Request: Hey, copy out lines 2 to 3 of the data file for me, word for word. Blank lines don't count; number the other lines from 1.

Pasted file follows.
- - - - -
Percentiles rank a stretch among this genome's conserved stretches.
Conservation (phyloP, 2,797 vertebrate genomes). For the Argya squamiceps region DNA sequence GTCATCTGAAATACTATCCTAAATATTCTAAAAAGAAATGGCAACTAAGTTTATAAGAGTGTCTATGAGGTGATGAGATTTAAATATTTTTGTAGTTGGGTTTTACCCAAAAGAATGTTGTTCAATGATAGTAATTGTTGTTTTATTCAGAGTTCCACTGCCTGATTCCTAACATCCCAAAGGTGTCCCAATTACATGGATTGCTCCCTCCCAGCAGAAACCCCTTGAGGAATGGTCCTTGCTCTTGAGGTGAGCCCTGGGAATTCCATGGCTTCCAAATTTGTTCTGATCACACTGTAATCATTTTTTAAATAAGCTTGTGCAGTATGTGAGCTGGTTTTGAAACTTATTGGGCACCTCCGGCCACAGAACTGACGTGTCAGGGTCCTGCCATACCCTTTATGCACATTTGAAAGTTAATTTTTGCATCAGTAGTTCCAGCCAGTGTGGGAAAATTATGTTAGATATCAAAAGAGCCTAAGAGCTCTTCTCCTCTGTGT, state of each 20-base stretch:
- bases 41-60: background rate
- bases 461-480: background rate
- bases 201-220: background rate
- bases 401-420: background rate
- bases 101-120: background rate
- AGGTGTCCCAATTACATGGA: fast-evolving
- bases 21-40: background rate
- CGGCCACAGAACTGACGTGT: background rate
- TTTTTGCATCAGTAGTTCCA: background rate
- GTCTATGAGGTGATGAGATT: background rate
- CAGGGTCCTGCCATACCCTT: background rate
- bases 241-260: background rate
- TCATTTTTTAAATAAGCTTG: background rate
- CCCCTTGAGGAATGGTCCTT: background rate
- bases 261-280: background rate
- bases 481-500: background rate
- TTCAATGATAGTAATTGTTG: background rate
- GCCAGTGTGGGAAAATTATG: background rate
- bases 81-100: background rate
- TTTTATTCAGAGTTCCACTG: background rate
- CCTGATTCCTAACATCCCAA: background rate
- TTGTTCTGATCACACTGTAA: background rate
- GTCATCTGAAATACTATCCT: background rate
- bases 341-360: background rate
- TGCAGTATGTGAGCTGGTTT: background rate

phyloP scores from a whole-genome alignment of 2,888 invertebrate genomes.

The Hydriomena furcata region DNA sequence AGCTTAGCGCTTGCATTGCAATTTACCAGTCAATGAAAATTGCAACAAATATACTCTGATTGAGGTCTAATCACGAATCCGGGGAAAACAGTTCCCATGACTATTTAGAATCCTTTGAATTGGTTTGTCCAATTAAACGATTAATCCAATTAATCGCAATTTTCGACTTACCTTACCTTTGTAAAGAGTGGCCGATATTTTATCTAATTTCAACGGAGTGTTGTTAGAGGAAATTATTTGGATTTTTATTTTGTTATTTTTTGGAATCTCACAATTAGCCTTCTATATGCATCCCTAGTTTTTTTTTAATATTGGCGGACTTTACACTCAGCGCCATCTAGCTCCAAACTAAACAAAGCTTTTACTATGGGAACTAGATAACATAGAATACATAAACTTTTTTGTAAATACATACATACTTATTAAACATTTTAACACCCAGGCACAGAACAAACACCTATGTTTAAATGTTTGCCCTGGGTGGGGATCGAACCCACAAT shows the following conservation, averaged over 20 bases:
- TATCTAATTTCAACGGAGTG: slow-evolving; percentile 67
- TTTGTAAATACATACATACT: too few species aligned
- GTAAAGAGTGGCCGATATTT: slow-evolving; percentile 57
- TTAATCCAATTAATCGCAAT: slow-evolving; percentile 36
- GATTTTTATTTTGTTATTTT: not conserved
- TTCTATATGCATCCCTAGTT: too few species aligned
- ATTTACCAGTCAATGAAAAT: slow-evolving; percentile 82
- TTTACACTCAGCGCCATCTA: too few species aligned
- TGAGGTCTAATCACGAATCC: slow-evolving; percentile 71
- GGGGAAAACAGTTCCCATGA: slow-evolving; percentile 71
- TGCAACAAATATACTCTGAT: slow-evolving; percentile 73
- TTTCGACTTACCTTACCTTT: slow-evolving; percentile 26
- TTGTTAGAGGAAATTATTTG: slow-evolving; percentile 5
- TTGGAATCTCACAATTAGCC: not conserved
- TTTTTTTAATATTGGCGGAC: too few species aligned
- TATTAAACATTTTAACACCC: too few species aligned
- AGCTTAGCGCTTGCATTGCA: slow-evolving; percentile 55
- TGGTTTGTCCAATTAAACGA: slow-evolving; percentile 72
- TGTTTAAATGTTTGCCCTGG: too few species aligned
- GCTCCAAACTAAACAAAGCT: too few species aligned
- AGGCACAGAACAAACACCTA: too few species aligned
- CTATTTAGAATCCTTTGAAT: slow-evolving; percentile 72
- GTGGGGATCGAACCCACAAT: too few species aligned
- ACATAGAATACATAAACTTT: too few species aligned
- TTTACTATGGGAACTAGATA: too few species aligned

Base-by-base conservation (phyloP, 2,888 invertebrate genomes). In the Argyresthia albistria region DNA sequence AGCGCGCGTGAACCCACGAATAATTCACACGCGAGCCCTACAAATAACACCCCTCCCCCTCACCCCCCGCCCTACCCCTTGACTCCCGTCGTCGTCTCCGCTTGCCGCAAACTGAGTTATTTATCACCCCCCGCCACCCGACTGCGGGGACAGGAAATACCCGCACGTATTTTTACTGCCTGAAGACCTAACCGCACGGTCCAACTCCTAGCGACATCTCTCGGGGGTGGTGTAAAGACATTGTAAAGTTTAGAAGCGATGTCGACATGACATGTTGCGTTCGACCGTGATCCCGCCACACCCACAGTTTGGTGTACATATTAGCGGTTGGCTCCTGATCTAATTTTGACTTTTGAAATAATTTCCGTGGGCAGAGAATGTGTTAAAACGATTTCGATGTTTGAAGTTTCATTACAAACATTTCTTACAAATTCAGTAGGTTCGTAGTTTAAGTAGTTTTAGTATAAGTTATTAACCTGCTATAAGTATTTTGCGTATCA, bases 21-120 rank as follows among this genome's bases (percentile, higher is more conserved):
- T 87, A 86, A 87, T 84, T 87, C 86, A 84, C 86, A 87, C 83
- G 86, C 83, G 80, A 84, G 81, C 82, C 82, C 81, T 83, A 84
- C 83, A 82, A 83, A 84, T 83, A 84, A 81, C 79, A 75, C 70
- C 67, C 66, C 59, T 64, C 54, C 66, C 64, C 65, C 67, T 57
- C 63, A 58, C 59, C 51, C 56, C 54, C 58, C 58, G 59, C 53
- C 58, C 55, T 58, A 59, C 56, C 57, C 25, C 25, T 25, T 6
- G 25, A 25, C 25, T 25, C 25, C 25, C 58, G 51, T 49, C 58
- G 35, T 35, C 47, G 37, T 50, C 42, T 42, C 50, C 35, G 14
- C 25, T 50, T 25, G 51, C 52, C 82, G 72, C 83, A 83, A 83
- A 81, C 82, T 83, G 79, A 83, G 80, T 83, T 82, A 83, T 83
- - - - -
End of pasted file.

Conservation (phyloP, 2,797 vertebrate genomes). For the Argya squamiceps region DNA sequence GTCATCTGAAATACTATCCTAAATATTCTAAAAAGAAATGGCAACTAAGTTTATAAGAGTGTCTATGAGGTGATGAGATTTAAATATTTTTGTAGTTGGGTTTTACCCAAAAGAATGTTGTTCAATGATAGTAATTGTTGTTTTATTCAGAGTTCCACTGCCTGATTCCTAACATCCCAAAGGTGTCCCAATTACATGGATTGCTCCCTCCCAGCAGAAACCCCTTGAGGAATGGTCCTTGCTCTTGAGGTGAGCCCTGGGAATTCCATGGCTTCCAAATTTGTTCTGATCACACTGTAATCATTTTTTAAATAAGCTTGTGCAGTATGTGAGCTGGTTTTGAAACTTATTGGGCACCTCCGGCCACAGAACTGACGTGTCAGGGTCCTGCCATACCCTTTATGCACATTTGAAAGTTAATTTTTGCATCAGTAGTTCCAGCCAGTGTGGGAAAATTATGTTAGATATCAAAAGAGCCTAAGAGCTCTTCTCCTCTGTGT, state of each 20-base stretch:
- bases 41-60: background rate